A lawyer has endorsed five candidates for the upcoming Bar Council election on the basis that they allegedly support the “Malay-Muslim cause”, but denied this was racist in nature.
Aidil Khalid confirmed that he made the endorsement in a WhatsApp message intended for a private group, explaining that he wanted greater diversity in the Bar Council and stressed that fighting for the Malay-Muslim cause did not mean leaving out the fight for others.
“What I said was that I think those five are the candidates that might be good for the Malay-Muslim cause. I did not mention anything against the Chinese, Indian communities to marginalise them and so on. So in no way can my message be construed to be racist.
“And the reason that I sent out the message is because I think there needs to be more diverse representation in the Bar Council, so as to balance the current trend in the Bar Council where there seems to be a bit [of] opposition against attempts to strengthen Shariah (law and courts) within the constitutional legal framework, including like Act 355 and hudud,” the lawyer told Malay Mail Online when contacted yesterday.
Act 355 refers to the Shariah Courts (Criminal Jurisdiction) Act 1965. PAS is trying to push through a private member’s Bill to amend Act 355 in order to expand the limit of punishments that Shariah courts can impose.
Aidil said he did not mean that there were not enough Malays and Muslims in the Bar Council, but that their stand may not be in favour of Shariah laws.
Aidil’s WhatsApp message, which has since been circulated online, urges other lawyers to vote for five Bar Council candidates whom he claimed “supports the Malay-Muslim cause”: Abu Daud Abd Rahim, Faidhur Rahman Abd Hadi, Kee Mohd Thariq K Zainal Abidin, Mohd Amir Sharil Bahari and Muhammad Faisal Moideen.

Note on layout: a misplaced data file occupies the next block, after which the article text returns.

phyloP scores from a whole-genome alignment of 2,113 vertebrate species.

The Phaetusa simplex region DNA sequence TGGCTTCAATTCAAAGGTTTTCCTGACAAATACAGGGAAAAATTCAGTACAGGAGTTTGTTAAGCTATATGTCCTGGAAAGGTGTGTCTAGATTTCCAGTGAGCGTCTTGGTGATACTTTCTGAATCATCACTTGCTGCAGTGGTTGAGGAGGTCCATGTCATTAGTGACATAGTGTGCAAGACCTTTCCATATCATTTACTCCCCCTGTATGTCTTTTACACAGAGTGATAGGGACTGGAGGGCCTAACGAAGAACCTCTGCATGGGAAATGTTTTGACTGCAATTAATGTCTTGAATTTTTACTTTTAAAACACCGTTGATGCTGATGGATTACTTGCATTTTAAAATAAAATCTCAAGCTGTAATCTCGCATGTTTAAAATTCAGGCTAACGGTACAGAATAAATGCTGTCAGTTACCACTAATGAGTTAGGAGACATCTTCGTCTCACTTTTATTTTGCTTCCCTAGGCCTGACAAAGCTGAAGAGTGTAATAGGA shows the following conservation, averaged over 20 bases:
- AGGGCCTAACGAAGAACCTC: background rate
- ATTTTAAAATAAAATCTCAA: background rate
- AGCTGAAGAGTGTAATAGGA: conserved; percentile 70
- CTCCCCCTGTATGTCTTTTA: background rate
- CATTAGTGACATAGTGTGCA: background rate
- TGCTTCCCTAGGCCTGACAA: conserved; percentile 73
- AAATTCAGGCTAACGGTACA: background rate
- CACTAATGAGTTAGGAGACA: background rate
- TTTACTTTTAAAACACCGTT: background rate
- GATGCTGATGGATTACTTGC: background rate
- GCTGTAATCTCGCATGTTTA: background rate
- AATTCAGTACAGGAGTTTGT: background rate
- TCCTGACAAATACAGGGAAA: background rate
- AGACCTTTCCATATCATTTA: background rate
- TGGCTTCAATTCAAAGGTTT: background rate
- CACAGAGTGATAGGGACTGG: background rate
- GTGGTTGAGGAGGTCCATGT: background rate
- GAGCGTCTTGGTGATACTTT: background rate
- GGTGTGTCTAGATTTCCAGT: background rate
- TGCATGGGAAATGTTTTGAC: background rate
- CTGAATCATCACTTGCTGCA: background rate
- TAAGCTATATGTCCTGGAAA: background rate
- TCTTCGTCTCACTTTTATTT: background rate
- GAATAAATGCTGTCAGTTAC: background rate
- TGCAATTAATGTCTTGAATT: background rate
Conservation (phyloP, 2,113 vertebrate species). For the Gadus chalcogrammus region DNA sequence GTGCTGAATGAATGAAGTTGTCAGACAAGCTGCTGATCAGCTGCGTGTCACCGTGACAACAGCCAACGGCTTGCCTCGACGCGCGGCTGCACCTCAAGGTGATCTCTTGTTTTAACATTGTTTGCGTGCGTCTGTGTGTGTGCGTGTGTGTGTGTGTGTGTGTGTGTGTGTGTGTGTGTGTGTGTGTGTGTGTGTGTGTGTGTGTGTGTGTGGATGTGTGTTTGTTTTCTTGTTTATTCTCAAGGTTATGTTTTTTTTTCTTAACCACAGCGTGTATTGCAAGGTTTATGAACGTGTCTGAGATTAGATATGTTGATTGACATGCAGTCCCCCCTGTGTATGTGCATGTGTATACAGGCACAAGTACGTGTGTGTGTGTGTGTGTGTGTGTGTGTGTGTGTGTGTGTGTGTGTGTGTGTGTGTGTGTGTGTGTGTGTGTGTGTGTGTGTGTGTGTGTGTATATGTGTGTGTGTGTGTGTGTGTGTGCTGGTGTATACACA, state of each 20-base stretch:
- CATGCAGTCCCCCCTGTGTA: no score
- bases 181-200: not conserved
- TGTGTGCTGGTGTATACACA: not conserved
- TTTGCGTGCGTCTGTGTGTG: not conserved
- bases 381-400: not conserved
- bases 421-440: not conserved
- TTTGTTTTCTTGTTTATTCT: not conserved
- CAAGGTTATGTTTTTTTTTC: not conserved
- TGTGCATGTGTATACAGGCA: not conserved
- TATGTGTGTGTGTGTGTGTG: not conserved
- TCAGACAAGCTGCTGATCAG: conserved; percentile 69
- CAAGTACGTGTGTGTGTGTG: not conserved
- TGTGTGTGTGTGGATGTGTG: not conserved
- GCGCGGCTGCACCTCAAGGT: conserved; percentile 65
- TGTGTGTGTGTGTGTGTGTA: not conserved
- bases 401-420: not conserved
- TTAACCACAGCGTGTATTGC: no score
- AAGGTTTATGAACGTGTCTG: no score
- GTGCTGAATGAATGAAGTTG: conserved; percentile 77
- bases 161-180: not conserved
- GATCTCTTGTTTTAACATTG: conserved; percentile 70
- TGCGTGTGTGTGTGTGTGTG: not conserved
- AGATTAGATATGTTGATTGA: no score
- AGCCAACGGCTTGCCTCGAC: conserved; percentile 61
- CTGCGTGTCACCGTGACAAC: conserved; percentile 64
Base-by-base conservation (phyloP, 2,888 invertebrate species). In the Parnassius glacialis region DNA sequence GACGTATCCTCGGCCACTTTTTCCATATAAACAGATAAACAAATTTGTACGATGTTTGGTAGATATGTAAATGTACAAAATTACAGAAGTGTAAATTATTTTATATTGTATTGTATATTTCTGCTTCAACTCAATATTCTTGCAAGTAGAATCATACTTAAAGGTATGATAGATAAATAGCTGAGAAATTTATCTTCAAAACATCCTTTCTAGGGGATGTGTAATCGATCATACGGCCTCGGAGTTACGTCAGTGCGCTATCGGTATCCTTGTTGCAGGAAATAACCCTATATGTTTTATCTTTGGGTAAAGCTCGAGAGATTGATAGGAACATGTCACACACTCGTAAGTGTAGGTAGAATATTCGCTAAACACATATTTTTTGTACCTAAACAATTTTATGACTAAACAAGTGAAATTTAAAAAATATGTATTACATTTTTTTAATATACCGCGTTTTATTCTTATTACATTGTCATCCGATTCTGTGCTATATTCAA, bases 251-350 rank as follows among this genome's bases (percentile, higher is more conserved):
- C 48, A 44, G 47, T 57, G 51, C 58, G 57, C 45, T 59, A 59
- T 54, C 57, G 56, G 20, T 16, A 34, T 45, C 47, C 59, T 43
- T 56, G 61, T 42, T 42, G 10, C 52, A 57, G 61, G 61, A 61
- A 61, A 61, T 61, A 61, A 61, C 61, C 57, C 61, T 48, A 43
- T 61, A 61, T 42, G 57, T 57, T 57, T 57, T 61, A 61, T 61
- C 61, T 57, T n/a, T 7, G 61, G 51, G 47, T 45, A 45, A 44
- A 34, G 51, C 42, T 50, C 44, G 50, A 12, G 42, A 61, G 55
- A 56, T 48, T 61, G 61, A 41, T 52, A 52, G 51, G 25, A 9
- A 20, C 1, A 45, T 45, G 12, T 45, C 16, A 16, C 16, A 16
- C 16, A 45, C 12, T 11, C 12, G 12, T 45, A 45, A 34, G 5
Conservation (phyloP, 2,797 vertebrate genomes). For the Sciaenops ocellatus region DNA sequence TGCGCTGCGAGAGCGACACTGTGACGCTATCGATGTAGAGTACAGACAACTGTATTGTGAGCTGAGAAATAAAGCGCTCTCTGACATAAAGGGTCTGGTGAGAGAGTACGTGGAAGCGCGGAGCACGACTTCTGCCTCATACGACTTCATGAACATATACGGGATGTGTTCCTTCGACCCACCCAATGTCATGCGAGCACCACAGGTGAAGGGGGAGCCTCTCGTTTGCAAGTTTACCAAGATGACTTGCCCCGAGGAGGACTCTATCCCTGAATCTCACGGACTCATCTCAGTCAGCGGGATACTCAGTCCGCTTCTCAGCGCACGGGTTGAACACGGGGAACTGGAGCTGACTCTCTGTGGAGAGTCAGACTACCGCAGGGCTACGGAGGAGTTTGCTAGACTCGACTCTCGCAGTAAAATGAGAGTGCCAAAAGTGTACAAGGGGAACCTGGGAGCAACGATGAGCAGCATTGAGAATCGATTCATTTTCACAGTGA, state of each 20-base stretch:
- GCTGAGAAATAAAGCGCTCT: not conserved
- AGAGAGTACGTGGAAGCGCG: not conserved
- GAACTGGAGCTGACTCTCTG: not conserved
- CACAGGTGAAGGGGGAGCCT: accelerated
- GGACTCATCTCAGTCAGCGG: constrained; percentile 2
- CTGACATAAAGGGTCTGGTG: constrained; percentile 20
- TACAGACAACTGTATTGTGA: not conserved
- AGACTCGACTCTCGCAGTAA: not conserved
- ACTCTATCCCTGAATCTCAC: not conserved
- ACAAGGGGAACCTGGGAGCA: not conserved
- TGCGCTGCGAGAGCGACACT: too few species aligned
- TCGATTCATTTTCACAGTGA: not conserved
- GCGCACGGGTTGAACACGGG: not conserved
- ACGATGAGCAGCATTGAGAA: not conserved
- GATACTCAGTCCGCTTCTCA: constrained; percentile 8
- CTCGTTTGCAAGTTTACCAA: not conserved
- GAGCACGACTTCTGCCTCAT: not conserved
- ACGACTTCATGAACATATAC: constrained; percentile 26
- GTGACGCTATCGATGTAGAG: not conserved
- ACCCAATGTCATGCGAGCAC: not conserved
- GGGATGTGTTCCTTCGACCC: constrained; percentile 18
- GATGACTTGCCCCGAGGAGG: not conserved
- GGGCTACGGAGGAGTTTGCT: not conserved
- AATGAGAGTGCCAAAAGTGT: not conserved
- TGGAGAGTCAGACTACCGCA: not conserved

He conceded that he does not know their viewpoints on issues such as hudud, but said he suggested their names based on their profile and the identity of those who had proposed them.
Aidil is the campaign coordinator for the Concerned Lawyers for Justice (CLJ) group, but said he made the endorsement in his personal capacity, and clarified that none of the five lawyers instructed him to do so or knew that he would be endorsing them.
He also claimed none of the five are currently members of the CLJ.
Lawyer Muhammad Faisal, who was one of the five endorsed, said he was independent and clarified that he is standing for the Bar Council election to “represent all members irrespective of their religion and race”.
“My objective to run is to serve all members of the Bar, not specific groups or specific interests, because ultimately when you serve all members of the Bar, every specific group — all their interests will be taken care of,” he told Malay Mail Online when contacted.
Highlighting that many lawyers appear to be uninterested in the Bar elections, he said he wants to reach out to all lawyers and look into how the Bar Council can assist them.
Mohd Amir similarly confirmed that he is not a CLJ member and responded by saying: “Thank you for the endorsement but this is not what I stand for. I stand for education for everyone.”
“So if you look into my Bar Council candidacy, actually I’m a trainer who does training for every legal practitioner. That means I work with everybody,” he told Malay Mail Online, adding that he believes in improving lawyers’ knowledge through effective training.